Sonia Sumitra Thakar
The nine days leading up to Dussehra are celebrated by Hindus throughout the world with great zeal and devotion. This festival celebrates the victory of good over evil and the Mother takes centre stage during the celebrations. Nine aspects of Maa Durga are worshipped on these days starting with Devi Shailaputri on Day 1. To read more about the legend of this goddess click here.
Devi Brahmacharini is the form of Mother Durga associated with the second day of Navaratri.
‘Brahma’ here means ‘penance’ or ‘tapasya’ and ‘charini’ means ‘an ardent female devotee’. Devi Brahmacharini represents the very epitome of penance. She is depicted as wearing a white sari with a bright orange border, walking with bare feet and carrying a japa mala (rosary) in her right hand and kamandala (utensil used to carry water) in her left hand. Her face radiates serenity and grace.
Legend of Devi Brahmacharini
Legend has it that in her previous avatar as Devi Sati, upset with the insults that her father King Daksha heaped upon her husband Shiva, she immolated herself in the sacrificial fire at the yagna that her father had organised. She was once again born in the house of the Mountain King, King Himavan. In this birth too, Parvati desired to marry Lord Shiva. However, at that time, Shiva was in deep meditation.
So, Narad Muni advised Parvati to undertake penance to fulfil her desire. She followed an extremely harsh regiment with faith and devotion to achieve her goal. For thousands of years, Parvati ate only fallen fruits and leaves and slept on the floor of the forest under the open sky. Eventually, she gave up even eating leaves and continued her penance without eating or drinking anything for years together. She earned the name ‘Aparna’ when she gave up eating leaves and the name ‘Uma’ when her mother, on seeing her so weak and emaciated, cried out ‘Oh ma!’
The gods bestowed on her the name Devi Brahmacharini for the harsh tapasya and journey of austerity she undertook. At long last, Lord Brahma was pleased by Parvati’s penance and blessed her so that she could finally be reunited with her true love, Lord Shiva.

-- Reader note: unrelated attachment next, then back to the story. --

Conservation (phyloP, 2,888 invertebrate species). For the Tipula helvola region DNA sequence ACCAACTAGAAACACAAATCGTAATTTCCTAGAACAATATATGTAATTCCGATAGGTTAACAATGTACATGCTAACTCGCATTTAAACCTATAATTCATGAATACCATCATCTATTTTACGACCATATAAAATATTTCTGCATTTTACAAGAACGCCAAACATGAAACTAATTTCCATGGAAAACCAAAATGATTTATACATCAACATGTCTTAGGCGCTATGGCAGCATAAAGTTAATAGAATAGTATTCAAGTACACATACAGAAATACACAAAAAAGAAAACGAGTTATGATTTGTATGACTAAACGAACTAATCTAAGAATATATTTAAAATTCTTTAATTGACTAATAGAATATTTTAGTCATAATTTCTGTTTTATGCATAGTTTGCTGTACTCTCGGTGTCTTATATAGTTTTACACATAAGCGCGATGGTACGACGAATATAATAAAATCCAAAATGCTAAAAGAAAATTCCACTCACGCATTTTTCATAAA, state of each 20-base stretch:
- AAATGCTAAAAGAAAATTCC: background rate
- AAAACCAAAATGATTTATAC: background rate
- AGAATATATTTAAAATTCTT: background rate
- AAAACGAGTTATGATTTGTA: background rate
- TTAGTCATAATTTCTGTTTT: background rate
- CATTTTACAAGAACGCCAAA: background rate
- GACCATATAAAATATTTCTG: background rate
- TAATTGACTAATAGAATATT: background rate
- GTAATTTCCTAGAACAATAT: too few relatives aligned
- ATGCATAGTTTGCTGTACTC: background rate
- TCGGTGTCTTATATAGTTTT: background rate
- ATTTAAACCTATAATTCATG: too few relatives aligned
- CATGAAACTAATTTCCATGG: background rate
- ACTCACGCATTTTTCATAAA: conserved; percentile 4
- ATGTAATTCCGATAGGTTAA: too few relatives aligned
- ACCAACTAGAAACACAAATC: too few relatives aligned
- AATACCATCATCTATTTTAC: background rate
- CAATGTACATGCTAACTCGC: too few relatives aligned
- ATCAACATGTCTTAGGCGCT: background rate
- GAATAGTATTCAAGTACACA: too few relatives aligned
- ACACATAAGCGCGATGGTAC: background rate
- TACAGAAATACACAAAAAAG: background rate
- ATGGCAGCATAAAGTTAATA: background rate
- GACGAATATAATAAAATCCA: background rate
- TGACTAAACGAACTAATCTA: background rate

Significance behind worship of Devi Brahmacharini
Many devotees fast during the nine days of Navaratri, some go without food and some abstain from even water. They pray to Devi Brahmacharini to give them strength on these days so that they can focus on spiritual pursuits and fulfil their desires. This avatar of Durga Ma is the embodiment of renunciation, bravery and fortitude in the face of adversity.
It is believed that Devi Brahmachari governs the planet Mars (Mangal) and is therefore the controller of fortunes. She bestows the blessings of peace, prosperity, happiness and nobility on those who pray to her. Worshipping the mother in this form removes obstacles and hurdles that hinder our progress and helps us move ahead in life. On this day, devotees offer Devi Brahmacharini, sugar, a symbol of the simplicity she embodies, as bhog to ensure the longevity of family members. Some people offer fresh fruits to this austere and monastic unmarried form of the goddess and special mantras are recited.
You can read the mantras associated with the Navadurgas (nine forms of Mother Durga) in the Shree Durga Nitya Aaradhana. This compilation is the perfect gift for family and friends this festival season. Get your personalised copy here . You can read about the goddess worshipped on Day 3 of Navaratri, Devi Chandraghanta, here. (link to article - Navadurga: Devi Chandraghanta)